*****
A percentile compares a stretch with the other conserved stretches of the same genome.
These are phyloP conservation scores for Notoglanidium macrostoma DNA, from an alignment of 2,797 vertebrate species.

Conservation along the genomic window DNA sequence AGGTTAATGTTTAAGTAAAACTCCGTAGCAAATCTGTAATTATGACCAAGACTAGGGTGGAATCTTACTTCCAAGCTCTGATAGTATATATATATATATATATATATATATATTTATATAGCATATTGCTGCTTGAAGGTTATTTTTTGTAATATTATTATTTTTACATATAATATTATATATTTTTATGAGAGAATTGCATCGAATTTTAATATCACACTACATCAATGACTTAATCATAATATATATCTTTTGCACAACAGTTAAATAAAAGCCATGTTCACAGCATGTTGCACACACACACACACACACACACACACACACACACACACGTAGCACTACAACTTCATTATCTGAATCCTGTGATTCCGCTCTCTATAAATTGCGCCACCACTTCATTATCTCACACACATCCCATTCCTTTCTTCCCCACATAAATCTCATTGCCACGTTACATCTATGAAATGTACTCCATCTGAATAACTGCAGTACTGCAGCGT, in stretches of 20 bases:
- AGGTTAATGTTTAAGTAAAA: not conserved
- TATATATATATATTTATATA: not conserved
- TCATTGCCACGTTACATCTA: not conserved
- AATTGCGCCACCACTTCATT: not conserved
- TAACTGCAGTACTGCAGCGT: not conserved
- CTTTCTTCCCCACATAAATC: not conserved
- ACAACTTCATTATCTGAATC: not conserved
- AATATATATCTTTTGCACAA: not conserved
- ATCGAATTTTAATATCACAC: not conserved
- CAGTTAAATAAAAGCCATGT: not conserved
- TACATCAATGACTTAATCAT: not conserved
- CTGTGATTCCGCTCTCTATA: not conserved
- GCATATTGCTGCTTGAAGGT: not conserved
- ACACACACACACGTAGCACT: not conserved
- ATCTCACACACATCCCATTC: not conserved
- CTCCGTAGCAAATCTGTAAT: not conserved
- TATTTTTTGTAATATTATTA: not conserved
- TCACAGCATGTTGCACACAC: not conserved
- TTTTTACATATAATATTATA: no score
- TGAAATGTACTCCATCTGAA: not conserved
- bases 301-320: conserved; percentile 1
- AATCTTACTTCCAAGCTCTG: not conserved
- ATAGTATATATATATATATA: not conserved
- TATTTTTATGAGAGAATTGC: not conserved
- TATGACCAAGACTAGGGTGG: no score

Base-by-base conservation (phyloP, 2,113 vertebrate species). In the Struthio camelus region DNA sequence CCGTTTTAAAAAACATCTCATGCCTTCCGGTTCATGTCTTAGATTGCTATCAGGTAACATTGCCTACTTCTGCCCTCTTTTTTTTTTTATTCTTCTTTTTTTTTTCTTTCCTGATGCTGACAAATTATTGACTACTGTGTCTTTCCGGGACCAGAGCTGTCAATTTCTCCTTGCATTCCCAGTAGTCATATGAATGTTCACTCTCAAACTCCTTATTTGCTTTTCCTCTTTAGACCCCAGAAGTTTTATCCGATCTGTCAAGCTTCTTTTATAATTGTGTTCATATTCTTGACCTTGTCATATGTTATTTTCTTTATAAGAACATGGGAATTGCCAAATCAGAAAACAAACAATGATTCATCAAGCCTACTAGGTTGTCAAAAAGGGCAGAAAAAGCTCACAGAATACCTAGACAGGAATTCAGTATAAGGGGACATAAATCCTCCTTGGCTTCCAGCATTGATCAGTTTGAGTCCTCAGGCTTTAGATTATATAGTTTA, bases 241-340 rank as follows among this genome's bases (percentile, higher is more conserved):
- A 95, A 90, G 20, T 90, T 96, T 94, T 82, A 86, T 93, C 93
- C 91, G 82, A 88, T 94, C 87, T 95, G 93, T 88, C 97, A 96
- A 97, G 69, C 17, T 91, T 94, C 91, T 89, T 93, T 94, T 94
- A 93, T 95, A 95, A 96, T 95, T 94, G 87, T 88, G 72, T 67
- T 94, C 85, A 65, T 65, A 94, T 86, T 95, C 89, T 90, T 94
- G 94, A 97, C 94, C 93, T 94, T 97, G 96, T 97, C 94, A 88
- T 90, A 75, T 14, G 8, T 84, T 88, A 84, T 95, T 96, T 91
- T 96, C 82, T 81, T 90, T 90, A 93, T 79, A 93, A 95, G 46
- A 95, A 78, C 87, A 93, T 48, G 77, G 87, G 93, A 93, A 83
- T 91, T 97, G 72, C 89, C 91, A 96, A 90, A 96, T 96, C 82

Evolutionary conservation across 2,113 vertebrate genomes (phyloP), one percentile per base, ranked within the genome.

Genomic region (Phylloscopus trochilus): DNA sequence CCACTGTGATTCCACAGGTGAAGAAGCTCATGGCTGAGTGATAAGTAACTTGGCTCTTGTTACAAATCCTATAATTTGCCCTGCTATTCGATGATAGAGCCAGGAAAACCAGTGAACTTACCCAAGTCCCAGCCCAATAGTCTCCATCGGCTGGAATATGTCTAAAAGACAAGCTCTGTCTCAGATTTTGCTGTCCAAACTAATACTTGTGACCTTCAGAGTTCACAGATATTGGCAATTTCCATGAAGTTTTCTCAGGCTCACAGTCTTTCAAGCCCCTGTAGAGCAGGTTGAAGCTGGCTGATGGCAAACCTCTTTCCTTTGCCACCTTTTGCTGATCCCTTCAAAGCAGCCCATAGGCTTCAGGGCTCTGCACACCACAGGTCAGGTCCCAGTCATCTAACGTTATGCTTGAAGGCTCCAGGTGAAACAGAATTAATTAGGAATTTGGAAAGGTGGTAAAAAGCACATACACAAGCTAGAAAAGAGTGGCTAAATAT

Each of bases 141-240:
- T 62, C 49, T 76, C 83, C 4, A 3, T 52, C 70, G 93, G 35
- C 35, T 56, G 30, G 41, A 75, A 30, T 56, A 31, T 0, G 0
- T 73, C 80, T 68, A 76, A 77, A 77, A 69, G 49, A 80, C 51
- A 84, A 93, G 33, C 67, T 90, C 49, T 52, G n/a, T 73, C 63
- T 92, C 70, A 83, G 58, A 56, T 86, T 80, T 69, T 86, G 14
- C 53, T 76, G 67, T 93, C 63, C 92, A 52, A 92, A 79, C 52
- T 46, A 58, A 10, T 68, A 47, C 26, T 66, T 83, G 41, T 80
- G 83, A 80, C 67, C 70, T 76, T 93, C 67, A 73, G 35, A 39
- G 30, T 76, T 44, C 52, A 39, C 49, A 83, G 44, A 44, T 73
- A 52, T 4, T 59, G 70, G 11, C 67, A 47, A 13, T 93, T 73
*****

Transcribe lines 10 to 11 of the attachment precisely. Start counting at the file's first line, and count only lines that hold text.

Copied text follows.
- ACAACTTCATTATCTGAATC: not conserved
- AATATATATCTTTTGCACAA: not conserved